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Another Growing Inequality: Life Expectancy

July 11th, 2013
in econ_news, syndication

elderlyEconintersect:  With all the discussion about the increase in income inequality in the U.S. over the past several decades, another growing inequality has been building.  A study published Wednesday 10 July 2013 by Haidong Wang, Austin E. Schumacher, Carly E. Levitz, Ali H. Mokdad and Christopher J.L. Murray in Population Health Metrics, 10 July 2013, documents the growing disparity of life expectancy across the U.S.  Over 25 years (1985-2010) life expectancy has depended upon county of residence at the time of death.  The range of variation over U.S. counties increased over the 25 years.

Follow up:

A number of graphs and tables are included in the paper and some are reproduced here.  The discussion from the paper for the first graph includes:

Figure 1 shows trends in US life expectancy as well as the mean life expectancy across counties and the highest and lowest life expectancy in each year. For males in Figure 1, the highest life expectancy has steadily increased from 75.5 in 1985 to 81.7 in 2010, 0.25 years per calendar year. The lowest life expectancy remains below 65 throughout the entire 25-year period.

National, mean of county, and range of life expectancy, males, 1985–2010.
figure-1-male-life-expectancy

Click on graph for larger image.

Discussion for the next graph includes:

For females, as seen in Figure 2, the highest life expectancy has increased 0.16 years per calendar year, from 81.1 to 85.0.  The lowest life expectancy for females has remained relatively constant around 73 over the entire 25-year period. By 2010, the highest county specific male life expectancy was greater than the female national life expectancy. The increasing difference in both Figures 1 and 2 between national life expectancy and the arithmetic mean of county-level life expectancy estimates indicates higher heterogeneity in life expectancy across counties. Moreover, it shows that an increasing number of counties have life expectancy at birth that are below the national values.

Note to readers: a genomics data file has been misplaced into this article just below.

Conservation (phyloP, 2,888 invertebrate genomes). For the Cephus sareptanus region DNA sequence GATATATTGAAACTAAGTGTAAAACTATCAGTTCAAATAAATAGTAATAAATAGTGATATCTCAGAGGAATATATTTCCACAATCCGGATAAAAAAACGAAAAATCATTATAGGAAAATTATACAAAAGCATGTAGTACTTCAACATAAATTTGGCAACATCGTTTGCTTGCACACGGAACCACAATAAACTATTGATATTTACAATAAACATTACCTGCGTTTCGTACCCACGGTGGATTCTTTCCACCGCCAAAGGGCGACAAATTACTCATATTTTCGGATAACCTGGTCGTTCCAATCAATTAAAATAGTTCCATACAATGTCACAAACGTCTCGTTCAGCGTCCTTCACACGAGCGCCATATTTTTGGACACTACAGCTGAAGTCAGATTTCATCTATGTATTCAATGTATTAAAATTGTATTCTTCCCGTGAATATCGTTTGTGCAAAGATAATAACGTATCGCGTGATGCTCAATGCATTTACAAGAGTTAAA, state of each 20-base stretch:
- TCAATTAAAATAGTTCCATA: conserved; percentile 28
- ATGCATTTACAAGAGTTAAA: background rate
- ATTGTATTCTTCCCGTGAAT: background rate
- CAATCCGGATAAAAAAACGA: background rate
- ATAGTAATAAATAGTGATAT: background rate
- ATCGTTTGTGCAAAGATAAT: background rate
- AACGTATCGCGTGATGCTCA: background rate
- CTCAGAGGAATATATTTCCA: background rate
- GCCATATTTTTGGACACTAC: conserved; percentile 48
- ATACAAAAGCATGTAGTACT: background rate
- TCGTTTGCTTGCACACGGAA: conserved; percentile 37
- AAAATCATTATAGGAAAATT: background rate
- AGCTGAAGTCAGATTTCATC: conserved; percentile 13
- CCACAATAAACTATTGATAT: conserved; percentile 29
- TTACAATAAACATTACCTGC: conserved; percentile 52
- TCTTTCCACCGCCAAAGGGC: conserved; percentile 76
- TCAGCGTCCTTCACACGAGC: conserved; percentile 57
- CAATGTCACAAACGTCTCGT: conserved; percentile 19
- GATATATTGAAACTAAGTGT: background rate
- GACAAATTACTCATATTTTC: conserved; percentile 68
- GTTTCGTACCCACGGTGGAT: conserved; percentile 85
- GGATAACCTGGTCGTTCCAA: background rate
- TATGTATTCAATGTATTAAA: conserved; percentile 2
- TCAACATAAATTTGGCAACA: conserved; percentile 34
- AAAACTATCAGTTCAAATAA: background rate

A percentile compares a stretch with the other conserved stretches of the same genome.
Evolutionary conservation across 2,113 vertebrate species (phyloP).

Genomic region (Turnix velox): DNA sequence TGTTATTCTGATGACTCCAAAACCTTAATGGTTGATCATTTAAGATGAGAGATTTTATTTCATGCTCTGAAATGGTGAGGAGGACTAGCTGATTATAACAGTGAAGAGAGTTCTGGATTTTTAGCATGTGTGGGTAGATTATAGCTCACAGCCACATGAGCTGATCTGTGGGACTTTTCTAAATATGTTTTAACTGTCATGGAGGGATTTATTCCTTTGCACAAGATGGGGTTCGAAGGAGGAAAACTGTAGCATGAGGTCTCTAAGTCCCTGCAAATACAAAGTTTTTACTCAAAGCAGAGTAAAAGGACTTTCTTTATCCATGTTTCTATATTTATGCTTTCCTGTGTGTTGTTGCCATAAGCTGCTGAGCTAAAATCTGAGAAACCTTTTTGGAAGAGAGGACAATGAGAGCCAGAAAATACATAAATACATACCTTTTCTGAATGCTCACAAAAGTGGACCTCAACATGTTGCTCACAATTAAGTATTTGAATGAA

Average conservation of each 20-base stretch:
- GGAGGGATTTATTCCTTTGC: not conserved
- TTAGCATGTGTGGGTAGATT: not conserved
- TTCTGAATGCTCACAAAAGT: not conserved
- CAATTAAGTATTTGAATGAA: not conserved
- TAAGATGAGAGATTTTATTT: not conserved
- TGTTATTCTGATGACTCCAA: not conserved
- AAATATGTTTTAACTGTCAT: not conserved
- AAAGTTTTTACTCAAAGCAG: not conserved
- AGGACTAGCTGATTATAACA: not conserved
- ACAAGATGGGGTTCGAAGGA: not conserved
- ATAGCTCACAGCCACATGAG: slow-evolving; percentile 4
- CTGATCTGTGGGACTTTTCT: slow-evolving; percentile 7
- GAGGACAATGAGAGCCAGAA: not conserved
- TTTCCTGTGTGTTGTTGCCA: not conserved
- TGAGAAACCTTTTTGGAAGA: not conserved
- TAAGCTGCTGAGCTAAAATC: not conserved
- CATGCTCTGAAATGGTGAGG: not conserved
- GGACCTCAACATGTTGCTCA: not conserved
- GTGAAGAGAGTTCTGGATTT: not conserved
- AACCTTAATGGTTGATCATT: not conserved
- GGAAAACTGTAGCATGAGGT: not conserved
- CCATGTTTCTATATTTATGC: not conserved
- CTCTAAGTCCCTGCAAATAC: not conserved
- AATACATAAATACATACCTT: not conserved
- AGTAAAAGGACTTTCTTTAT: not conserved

National, mean of county, and range of life expectancy, females 1985–2010.figure-2-female-life-expectancyClick on graph for larger image.

Econintersect believes that the lower line for mean of county values indicates that the average population for lower counties is less than for higher counties.  Implication is that living in cities and populous suburbs is healthier than living in the country, at least as far as life expectancy is concerned.  Of course a variety of other health factors are likely involved, such as income level, diet, obesity, etc.

The following graph shows that the disparity between counties has increased from 1985 to 2010, by approximately 50% for males and about 35% for females.

Range in life expectancy, males and females, 1985–2010.figure-3-range-life-expectancyClick on graph for larger image.

The following two tables show the best and worst counties.

Top 20 and bottom 20 counties in terms of life expectancy, males, 2010.Table-2-male-life-expectancy-top-bottom-counties-w-headeingClick on table for larger image.

Top 20 and bottom 20 counties in terms of life expectancy, females, 2010.Table-1-female-life-expectancy-top-bottom-countiesClick on table for larger image.

According to the life expectancy list from the World Health Organization (WHO) presented in Wikipedia, the U.S. is tied for 33rd place with four other countries.  The authors of the paper give the rank for the U.S. in 2010 as 40th.  Either way the U.S. is far from the top of the world ranking overall.  However, the life expectancy in the very top U.S. counties is higher than Japan or Switzerland, the two countries tied for first.

At the other extreme, if you are a man in McDowell County, West Virginia, your life expectancy is somewhere about 140th on the list, ranking you below the men in such countries as Cambodia, Namibia, Pakistan and Botswana.

For the second worst U.S. county (Bolimar, Mississippi) the rank in the world would be about 138th.  The lowest 17 counties are below the mean life expectancy for all 198 countries on the WHO list.

U.S. women fair better.  The worst county for women (Perry, Kentucky) would rank in the 60s on the country list.  All 20 of the worst counties rank well above the mean life expectancy for women (70.14 years) on the global list.

People in some U.S. counties do have the best health care in the world.  Others might just as well live in the third world.

Sources:









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